The Deals: Allegiant offers really cheap flights all over its route map. I found mid-winter flights from Austin, Texas, to Provo/Salt Lake, Utah, for $100 round trip. From Chicago, you can escape the freezing cold with a round trip to Fort Walton Beach, Florida, for $120 in January. I like their interactive map, which allows you to put in your origin city and the date you want to travel and shows you the destinations served from that town as well as sample fares of one-way tickets. If you can fly mid-week, you can save a lot of money.
The Catch: Watch out for those add-on fees, and be prepared to fly midweek.
Southwest is the oldest, and the king, of budget airlines. T, and feels the most like a traditional airline--the seats recline, and there are actually some free beverages and snacks. You even get two free checked bags, which is unheard-of, even on larger air carriers.
This airline has one of the most extensive destination lists, too, reaching 121 cities and 10 different countries. And now Southwest flies to multiple cities in Hawaii. It was also the airline that was hit the hardest during the winter storms that forced thousands of flight cancellations last Christmas. Flight analysts claim that Southwest was hit harder than traditional airlines because of their aggressive flight schedule (short turnaround times) and under-investment in staff. The airline returned to normal operations after the holidays.
Southwest isn't classified as an "ultra-low cost carrier," so you might pay a little more than for flights, but the extensive route map and quality experience might make the extra worthwhile.
Best for: Travelers who don't want to sacrifice dignity for a deal.
Adventurous Destinations: Hawaii; Costa Rica; Bozeman, Montana; Salt Lake City, Utah; Montrose and Denver, Colorado; Seattle, Washington; Portland, Oregon; Reno/Tahoe, Nevada; San Diego, California, and more....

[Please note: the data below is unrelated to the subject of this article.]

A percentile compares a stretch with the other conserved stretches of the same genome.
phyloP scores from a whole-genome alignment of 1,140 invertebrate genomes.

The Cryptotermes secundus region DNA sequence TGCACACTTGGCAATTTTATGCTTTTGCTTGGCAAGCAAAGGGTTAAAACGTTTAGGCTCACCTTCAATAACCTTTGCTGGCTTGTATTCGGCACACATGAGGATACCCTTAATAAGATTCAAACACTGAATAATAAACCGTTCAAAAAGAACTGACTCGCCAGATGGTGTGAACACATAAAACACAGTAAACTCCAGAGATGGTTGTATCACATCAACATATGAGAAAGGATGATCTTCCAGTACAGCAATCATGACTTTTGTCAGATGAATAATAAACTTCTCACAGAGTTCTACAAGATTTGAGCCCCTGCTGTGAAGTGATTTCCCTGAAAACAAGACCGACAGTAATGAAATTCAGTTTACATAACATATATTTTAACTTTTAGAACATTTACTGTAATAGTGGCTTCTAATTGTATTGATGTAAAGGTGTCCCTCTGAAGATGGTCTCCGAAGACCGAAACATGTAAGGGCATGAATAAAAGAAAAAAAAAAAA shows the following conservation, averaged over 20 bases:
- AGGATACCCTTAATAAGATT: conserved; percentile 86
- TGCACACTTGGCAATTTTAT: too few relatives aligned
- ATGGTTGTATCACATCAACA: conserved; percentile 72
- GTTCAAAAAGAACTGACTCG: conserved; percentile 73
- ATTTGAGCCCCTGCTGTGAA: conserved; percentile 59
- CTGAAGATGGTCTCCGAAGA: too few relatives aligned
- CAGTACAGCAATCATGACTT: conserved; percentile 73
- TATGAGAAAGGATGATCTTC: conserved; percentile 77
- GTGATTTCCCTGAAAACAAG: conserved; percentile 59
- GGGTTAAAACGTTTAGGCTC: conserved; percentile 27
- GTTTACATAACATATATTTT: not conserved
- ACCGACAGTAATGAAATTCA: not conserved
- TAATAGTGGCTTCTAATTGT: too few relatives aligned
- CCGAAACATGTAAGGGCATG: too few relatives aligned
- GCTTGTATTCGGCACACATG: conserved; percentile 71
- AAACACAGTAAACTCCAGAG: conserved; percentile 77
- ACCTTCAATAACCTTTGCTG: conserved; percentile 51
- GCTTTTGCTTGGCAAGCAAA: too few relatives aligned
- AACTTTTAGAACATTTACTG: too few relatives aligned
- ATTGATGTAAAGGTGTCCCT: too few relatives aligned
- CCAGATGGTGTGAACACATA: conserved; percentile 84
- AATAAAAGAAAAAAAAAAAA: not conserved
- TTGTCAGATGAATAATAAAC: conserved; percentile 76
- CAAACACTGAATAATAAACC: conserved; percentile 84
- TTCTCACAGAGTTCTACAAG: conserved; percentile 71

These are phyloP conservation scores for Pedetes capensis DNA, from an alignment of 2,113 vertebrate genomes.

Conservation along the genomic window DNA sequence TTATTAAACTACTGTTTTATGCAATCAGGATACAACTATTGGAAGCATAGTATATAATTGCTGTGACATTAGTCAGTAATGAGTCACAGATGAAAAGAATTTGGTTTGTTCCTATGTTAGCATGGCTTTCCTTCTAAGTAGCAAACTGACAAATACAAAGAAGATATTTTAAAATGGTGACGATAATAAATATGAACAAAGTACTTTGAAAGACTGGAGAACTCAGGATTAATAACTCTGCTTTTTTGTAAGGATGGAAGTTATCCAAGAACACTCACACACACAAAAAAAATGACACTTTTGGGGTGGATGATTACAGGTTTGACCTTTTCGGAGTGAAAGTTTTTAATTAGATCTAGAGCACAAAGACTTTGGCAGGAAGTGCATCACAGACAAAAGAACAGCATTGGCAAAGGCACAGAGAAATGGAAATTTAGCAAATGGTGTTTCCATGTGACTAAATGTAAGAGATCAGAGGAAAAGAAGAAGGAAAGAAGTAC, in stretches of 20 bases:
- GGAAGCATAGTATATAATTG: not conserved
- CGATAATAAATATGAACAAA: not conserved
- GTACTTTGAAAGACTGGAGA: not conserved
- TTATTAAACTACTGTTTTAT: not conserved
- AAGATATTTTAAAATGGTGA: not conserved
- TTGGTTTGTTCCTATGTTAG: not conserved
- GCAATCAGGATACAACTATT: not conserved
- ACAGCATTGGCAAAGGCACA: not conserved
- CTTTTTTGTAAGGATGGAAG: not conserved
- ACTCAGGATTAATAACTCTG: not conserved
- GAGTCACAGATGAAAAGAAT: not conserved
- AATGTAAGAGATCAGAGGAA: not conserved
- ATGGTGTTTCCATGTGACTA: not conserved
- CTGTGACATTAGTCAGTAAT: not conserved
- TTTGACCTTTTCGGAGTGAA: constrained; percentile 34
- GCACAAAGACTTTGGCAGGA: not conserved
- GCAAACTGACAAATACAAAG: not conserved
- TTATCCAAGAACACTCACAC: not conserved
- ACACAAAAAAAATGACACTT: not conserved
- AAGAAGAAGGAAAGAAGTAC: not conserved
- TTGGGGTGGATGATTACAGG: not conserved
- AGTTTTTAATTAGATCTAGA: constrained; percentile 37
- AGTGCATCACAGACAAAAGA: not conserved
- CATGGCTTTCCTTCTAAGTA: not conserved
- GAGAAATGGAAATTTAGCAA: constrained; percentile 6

The Deals: Southwest flies to Costa Rica, Belize, Puerto Vallarta, Havana, and the Bahamas, although they don't fly to international destinations often, or from many U.S. cities. For good international deals, you have to plan your trip around the airline's flight schedules. By checking their Low Fare Calendar, you can find really good bargains between the larger U.S. cities that Southwest reaches. Skiers should definitely look into Southwest flights this winter. I found round trip tickets from Greenville, South Carolina, to Denver for a January trip for just over $300 per ticket. I found similar fares to Salt Lake City, Utah.
Southwest is also a good option if you're looking to escape winter. I could fly to Miami from Greenville in the middle of the winter for $100 each way. Or, I could fly round trip to Hawaii from Atlanta for $520.
The Catch: Southwest's pricing is straightforward, even if tickets are a bit more costly than those of the ultra-low-cost carriers on this list. But pay attention to the flight times and durations; the cheapest flights could be red-eyes with purgatory layovers. I once spent six hours in Atlanta's airport to save some money and spent most of that time roaming the various terminals cursing my frugality.